For some alchemists, the ultimate goal of alchemy was not chrysopoeia but rather the artificial generation of a human being. And why not? Certainly lead to gold is a hell of a feat, but to create life, even artificial life… Well, wouldn’t that really be something?
And so, it’s my extreme pleasure to announce that I’ve bested the alchemists of old! Following the guidelines laid out by Paracelsus in his seminal (HA HA HA) work, De natura rerum, (not to be confused with Lucretius’s much earlier De rerum natura, I placed the sperm of a healthy human male into a horse’s womb and left the whole mess in a flask (I would like to point out that Paracelsus calls for the use of a cucurbit, a term that could mean either the flask portion of an alembic or a gourd. After much deliberation, I opted to use a flask, principally because Paracelsus lived several hundred years before Carolus Linnaeus and so the term cucurbit could not possibly have been applied New World gourds yet. ((Also, after the effort I went through to get a horse’s womb (((FOUR ethnic grocery stores before I found one! FOUR!))), there was no damn way I was going to go back out just to buy a fucking pumpkin.)).) to rot until such a time as a half-formed human emerged from the mess.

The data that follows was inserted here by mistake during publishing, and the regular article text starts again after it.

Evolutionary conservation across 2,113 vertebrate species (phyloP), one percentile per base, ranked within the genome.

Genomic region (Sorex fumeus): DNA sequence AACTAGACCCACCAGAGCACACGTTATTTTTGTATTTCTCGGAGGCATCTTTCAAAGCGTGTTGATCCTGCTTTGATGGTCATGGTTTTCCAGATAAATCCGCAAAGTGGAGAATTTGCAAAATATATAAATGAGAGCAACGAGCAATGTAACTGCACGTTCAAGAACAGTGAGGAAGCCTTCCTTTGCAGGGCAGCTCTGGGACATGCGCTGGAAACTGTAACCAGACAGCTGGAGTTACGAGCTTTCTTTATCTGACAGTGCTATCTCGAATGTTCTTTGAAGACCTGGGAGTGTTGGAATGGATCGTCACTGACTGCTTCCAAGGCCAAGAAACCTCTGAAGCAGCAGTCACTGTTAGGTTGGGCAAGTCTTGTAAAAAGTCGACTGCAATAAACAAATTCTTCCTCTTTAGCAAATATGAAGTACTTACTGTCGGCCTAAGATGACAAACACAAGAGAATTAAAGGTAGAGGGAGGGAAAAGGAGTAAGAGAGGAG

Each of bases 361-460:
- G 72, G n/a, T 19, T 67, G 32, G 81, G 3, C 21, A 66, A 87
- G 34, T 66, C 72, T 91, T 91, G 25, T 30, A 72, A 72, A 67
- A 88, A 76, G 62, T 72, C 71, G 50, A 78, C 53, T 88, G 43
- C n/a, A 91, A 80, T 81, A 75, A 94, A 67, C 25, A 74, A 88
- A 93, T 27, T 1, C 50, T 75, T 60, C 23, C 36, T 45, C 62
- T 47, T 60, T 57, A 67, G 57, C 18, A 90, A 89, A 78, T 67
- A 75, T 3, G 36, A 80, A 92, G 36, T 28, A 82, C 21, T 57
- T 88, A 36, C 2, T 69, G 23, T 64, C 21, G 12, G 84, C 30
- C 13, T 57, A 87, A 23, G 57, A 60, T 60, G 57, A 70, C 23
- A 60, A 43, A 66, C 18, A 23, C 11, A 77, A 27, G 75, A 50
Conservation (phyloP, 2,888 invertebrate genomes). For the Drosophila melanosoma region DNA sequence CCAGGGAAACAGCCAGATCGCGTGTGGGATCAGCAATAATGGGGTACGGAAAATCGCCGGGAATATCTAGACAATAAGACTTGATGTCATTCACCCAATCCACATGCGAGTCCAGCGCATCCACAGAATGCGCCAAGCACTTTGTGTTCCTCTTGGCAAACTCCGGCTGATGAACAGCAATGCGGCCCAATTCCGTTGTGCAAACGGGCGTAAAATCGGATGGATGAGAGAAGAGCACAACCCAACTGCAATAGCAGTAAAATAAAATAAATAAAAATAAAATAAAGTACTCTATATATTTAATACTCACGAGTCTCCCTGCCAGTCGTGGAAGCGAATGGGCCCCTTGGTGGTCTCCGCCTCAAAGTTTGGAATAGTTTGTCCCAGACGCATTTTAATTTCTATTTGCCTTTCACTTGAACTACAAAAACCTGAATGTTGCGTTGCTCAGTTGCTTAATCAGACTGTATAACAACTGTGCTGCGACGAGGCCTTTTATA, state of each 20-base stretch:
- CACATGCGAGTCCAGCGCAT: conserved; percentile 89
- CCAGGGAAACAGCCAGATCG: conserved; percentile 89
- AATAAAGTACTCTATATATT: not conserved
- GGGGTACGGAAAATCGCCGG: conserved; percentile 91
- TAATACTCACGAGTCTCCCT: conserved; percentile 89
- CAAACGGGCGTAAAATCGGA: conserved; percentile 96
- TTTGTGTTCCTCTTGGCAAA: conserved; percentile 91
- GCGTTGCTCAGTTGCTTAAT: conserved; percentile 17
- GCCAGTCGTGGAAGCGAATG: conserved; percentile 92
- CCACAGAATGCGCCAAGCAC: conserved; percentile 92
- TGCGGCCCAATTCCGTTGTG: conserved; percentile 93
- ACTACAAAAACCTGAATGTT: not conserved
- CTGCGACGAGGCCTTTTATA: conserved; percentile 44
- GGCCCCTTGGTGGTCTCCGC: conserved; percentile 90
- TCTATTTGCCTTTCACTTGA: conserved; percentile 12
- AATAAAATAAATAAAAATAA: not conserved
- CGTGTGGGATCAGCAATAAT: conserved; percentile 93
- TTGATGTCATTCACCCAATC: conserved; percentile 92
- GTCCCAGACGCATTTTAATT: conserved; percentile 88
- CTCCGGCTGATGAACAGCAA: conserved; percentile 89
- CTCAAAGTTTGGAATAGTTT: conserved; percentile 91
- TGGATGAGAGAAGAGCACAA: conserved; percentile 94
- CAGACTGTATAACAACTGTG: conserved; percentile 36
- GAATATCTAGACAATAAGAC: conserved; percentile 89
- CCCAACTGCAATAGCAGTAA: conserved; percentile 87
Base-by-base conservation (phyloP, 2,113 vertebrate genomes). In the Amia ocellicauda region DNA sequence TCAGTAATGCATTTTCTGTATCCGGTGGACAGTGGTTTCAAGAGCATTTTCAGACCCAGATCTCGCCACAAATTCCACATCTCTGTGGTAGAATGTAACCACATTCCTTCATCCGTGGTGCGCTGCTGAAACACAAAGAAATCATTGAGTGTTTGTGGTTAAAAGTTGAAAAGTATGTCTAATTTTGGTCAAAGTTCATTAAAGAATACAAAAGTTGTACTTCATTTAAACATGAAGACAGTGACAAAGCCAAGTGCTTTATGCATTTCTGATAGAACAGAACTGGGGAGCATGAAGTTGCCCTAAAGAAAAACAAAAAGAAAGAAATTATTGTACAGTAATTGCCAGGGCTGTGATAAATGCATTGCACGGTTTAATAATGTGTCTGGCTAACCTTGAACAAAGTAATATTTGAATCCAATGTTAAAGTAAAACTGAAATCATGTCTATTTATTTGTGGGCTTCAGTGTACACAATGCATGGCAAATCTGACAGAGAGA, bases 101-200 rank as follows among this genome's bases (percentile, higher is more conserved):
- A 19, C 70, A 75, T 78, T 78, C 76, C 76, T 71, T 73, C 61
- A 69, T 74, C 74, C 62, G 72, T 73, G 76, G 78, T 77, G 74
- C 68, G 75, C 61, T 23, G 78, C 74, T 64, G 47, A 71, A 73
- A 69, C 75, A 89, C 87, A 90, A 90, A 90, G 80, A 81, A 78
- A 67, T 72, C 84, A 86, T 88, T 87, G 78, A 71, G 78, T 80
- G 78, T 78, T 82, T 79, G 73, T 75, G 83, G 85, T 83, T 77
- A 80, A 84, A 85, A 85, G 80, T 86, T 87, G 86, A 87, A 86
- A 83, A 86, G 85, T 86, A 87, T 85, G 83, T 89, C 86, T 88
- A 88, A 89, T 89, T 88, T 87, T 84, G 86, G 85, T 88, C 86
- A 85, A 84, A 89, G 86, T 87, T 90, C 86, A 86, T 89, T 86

I then threw all that shit away, because of course that was no way to create an artificial man. It just smelled terrible. The horse womb smelled terrible to begin with, and a week in the sun full of jizz didn’t help anything in that regard.
But the truth is that I’d created an artificial man years before, and all I had to do was look in the mirror to find it. Behold! The artificial man! Its eyes do not function so it uses plastic lenses to correct its vision. Its body does not produce enough energy to meet the demands placed on it so it fills itself with chemicals. It does not sleep at night; it sits alone in the dark at night and it stares at the wall, waiting for day.